Stephen Collins 'The Gigantic Beard That Was Evil' 2014 Pencil on paper (20 drawings comprising 23 sheets) 42 x 30cm Collection the artist © Stephen Collins

Comics: they begin with a box, a dot, a letter, an idea.

An underappreciated, vital medium, comics have slipped under the radar for most Australians who appreciate art. Comic Tragics, at the Art Gallery of Western Australia (AGWA), features the insightful work of nine highly individual, contemporary artists from around the globe: Gabrielle Bell, Stephen Collins, Aisha Franz, Anders Nilsen, Tommi Parrish, John Porcellino, Ron Regé Jr, Dash Shaw and Emma Talbot. Curated by Robert Cook, this is the first time a government-run arts institution has celebrated the significance of comic art in Australia. Billed as venturing “beyond the superhero to the super personal”, the exhibition considers the complexities of the human condition and life’s spectrum of emotions, as captured through comics.

At the Artist Talks, British artist Emma Talbot recounted an interview in which she had been asked “do you think anyone coming to the exhibition would be disappointed because it’s not funny?” Her reply that the strength of this exhibition is its very honest and layered humanity holds true.

The exhibition is emotionally foregrounded with the black and white work of American artist Anders Nilsen. From his large scale illustrations to 8 pages from his comic Don’t Go Where I Can’t Follow, the variation eases viewers into analysing the humanistic themes in the comic and graphic art. The book Don’t Go Where I Can’t Follow is addressed to Nilsen’s deceased fiancée and shows his experience of releasing her ashes, with friends, in a Chicago lake. Seeing the original working pages with cold white correction fluid, pasted over characters and segments, holds a unique and raw essence that exceeds the reproduced print. It’s invaluable to recognise the intimate process involved in comic making, particularly with such a sentimental, hand drawn story.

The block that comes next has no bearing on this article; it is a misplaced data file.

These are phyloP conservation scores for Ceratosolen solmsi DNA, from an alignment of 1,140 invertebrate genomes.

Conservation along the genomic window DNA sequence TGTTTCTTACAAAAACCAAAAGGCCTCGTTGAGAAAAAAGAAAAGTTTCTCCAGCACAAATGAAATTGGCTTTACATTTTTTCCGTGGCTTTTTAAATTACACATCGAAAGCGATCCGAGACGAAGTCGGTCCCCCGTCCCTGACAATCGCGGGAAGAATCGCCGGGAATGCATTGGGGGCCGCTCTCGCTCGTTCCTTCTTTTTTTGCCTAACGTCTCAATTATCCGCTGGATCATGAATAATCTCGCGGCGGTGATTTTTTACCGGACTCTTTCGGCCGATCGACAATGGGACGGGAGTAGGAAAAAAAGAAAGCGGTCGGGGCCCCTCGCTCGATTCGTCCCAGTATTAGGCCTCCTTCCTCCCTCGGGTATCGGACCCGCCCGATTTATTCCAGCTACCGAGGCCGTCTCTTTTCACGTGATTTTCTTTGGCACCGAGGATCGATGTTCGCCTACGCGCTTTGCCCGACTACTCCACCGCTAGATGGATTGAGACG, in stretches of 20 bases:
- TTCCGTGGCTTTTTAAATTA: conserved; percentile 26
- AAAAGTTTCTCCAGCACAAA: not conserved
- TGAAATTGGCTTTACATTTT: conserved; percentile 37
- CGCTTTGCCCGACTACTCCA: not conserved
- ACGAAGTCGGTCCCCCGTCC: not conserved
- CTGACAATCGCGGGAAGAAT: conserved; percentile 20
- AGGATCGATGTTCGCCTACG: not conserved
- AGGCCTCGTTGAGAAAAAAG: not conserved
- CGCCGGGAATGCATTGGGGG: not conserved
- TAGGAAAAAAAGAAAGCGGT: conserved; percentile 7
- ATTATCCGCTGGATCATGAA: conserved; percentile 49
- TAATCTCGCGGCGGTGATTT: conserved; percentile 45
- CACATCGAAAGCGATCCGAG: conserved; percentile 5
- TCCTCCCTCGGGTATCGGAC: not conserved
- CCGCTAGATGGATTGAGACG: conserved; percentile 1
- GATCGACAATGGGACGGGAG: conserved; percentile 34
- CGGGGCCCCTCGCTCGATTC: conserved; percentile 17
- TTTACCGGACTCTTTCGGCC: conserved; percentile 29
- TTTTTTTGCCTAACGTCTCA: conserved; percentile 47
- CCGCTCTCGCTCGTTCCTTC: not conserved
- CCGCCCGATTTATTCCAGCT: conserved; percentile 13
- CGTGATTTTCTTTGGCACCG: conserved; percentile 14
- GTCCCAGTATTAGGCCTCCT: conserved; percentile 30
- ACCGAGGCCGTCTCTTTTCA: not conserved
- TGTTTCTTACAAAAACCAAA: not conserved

Dash Shaw, Blind Date 1, 2009, 21.6 x 27.9 cm, acrylic paint on digital print, Collection the artist © Dash Shaw

In contrast, Stephen Collin’s quirky illustrations from The Guardian newspaper and The Gigantic Beard that Was Evil provide the ‘comic relief’ amongst the tender stories of love and loss in this exhibition. It reminds us that when we’re in a fine arts institution, our experience shouldn’t always have to result in puzzling feelings of sadness or confusion. There can be room for humour in the white cube.

There is a directness that accompanies comic art, as it is able to seamlessly synchronise visuals and text. In a sense, other graphic art forms lack this ability to effectively tell a punchline or a lengthy story without convolution.

Melbourne-raised, Tommi Parrish builds comics from personal diary writing which become universal and stifling life scenarios. Her work offers insights on sexuality and growing identities. I Was Just Trying To Be Alive is an amusing, but relatable, comic that shares existential crisis woes. Being that five out of the nine artists exhibited in Comic Tragics are American, her work highlights the prominence of comics and their invisible artists in Australia.

In the midst of viewing the 150 works in this expansive exhibition, it felt slightly unnatural and disorientating to read such detailed comics in a gallery. Peering at the comic art upright on a wall is just not the same as holding the book itself, flipping each page over at your own pace. Cleverly, the exhibition leads you towards a seated reading table in the centre of the space. Located near a display case of zines, it is a fantastic place to sit and just take in the enormity of Comic Tragics. The table had printed books from all the featured artists, and reminds viewers of the intimate reading experience of comics in their final reproducible form.

Anders Nilsen ‘Don’t go where I can’t follow’ [page 79] 2006 ink on paper 30.5 x 40.9cm Collection the artist © Anders Nilsen
Comics come from our everyday life, far more than we’re aware of. They instruct, inform and express ideas, sometimes with the assistance of language, like any other visual art form. They harness the power of the repeated panel, filled with visions that seize the eye and unfold marvelous stories. It’s enlightening to finally see praise and appreciation for the dimensionality of comics in a fine arts context like AGWA, where such mediums are typically neglected. It makes me hopeful for the exciting future of zines and comics made in Perth and in Australia.

Words by Gabby Loo

Comic Tragics: The Exploding Language of Contemporary Comic Art is a free exhibition running at the Art Gallery of Western Australia until 25 July.


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